Hitler’s birthplace is planned to be converted into a police station. But the debate about the fate of the building continues to divide Austrians.
It is located at 15 Salzburger Vorstadt. It is an unobtrusive Biedermeier-style house made of stone and painted in a pleasant cream color. The windows on the first floor have iron bars. Next to it, a bus stop catches the eye and, in front of it, a waist-high granite memorial stone. “For peace, freedom and democracy. Never again fascism, warn millions of dead,” reads the chiseled inscription. It is the house where Adolf Hitler was born.
For that reason alone, it is a special house, and so is the town in which it stands, Braunau am Inn. Even 78 years after Hitler’s suicide in the Reich Chancellery bunker in Berlin, there are still discussions about the fate of the dictator’s birthplace.
The Austrian state, which owns the eerie building, is debating what to do with it. Since they want to get rid of the place of pilgrimage for neo-Nazis, they are thinking of converting it into a police station. But the idea meets with some resistance.
“A completely wrong signal”
“Turning it into a police station is completely the wrong signal,” says filmmaker Günter Schwaiger, “a slap in the face for the victims.” The 58-year-old filmmaker has made an acclaimed documentary about Hitler’s birthplace entitled “Who’s Afraid of Braunau?”.
“Braunau is not a brown town,” Schwaiger tells DW, alluding to the color by which the Nazis are known. “Quite the opposite!” he continues. The fact that Hitler was born here forces people to confront the past more than anywhere else. “You don’t have to be afraid of Braunau, let alone the people,” says the filmmaker.
For its part, the “Citizens’ Initiative Speech Hitler House” is up in arms against the Austrian Interior Ministry’s plans. “The symbolic effect would be catastrophic,” its spokesperson, Eveline Doll, tells DW, since “the Police played a questionable role in the Nazi era.” “In addition, there are many good ideas and suggestions on how to use this house intelligently and responsibly in terms of contemporary history.”
In search of a “historically correct solution.”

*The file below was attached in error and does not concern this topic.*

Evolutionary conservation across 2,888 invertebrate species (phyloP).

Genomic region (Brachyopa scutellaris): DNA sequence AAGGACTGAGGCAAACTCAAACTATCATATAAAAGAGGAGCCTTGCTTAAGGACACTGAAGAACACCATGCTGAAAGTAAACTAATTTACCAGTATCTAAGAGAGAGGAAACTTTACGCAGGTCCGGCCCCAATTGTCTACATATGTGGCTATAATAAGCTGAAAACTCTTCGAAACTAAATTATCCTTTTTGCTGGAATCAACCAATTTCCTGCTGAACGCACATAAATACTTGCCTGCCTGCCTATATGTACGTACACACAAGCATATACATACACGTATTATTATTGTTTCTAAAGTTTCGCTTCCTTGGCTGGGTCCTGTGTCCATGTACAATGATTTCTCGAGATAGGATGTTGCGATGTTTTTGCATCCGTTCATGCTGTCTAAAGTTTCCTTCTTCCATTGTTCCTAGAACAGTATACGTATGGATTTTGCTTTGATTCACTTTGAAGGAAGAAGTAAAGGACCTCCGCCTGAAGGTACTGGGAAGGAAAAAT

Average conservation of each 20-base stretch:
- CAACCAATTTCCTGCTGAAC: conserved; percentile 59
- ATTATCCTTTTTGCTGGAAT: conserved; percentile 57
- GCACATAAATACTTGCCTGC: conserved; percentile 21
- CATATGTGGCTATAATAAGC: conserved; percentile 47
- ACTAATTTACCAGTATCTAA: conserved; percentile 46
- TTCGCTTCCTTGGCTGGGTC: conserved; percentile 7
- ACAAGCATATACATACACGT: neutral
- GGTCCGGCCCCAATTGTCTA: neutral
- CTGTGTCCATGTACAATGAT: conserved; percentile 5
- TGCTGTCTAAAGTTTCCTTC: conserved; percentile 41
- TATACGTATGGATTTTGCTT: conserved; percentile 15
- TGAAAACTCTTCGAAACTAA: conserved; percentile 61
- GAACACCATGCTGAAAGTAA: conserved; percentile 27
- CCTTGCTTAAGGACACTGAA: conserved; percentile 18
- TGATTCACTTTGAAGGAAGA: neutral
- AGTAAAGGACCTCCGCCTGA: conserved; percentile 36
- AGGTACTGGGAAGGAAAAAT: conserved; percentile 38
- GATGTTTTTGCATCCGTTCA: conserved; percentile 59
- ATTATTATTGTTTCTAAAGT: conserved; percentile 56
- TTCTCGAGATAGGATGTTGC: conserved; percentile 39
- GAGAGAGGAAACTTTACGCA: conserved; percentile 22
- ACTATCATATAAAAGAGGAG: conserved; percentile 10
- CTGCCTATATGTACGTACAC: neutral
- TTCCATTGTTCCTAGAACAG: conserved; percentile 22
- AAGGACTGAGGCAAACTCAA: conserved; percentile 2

The search for an “appropriate” use goes back a long way. After the annexation of Austria to the German Reich in 1938, the Nazi party NSDAP acquired the birthplace of its “Führer” and set up a cultural center. After the war, it reverted to its former owners. The state became the tenant, and since then it has served as a library, a school and finally as a workshop for the disabled. Since 2022, Hitler’s birthplace has been empty. In 2016, Austria expropriated it to prevent neo-Nazis from taking it over.
But what to do with the building? The state has appointed a “Commission on the Historically Correct Treatment of Adolf Hitler’s Birthplace.” In its final report, the Commission, which included historians and politicians, stated, “The Führer myth and the Führer cult were and are part of the central narrative about Hitler.”
Thus, it is important to “break the symbolism of the site” either through a “social-charitable or official-administrative use.” The Commission advised against “educational projects and contemporary history exhibitions.”
The debate continues
“It has always been a matter of ensuring that this house does not become a place of pilgrimage for Nazis,” explains Oskar Deutsch, chairman of the Jewish Community of Vienna and also a member of the Commission. Deutsch emphasizes in a conversation with DW that “a police station of a democratic state under the rule of law is planned here, whose task is, among other things, to act against National Socialist reenactment.”
In March 2023, the “Bürgerinitiative Diskurs Hitlerhaus” surveyed 1,000 Austrians at the Linz Market Institute. More than half (52 percent) were in favor of creating an “institution dealing thematically with National Socialism, remembrance, anti-fascism, tolerance and peace,” 23 percent were in favor of demolition, while only 6 percent were in favor of the Police moving in.
Eveline Doll, spokesperson for the citizens’ initiative, has an ace up her sleeve. Her idea is for the Viennese association “Austrian Friends of Yad Vashem” to put the exhibition “The Righteous. Courage is a matter of choice”.
The 400-square-meter exhibit commemorates courageous non-Jews who risked their lives to save Jews during the Holocaust. “This idea is a basis for discussion,” says association spokesman Georg Schuster somewhat cautiously. “If it doesn’t take off, that’s fine.”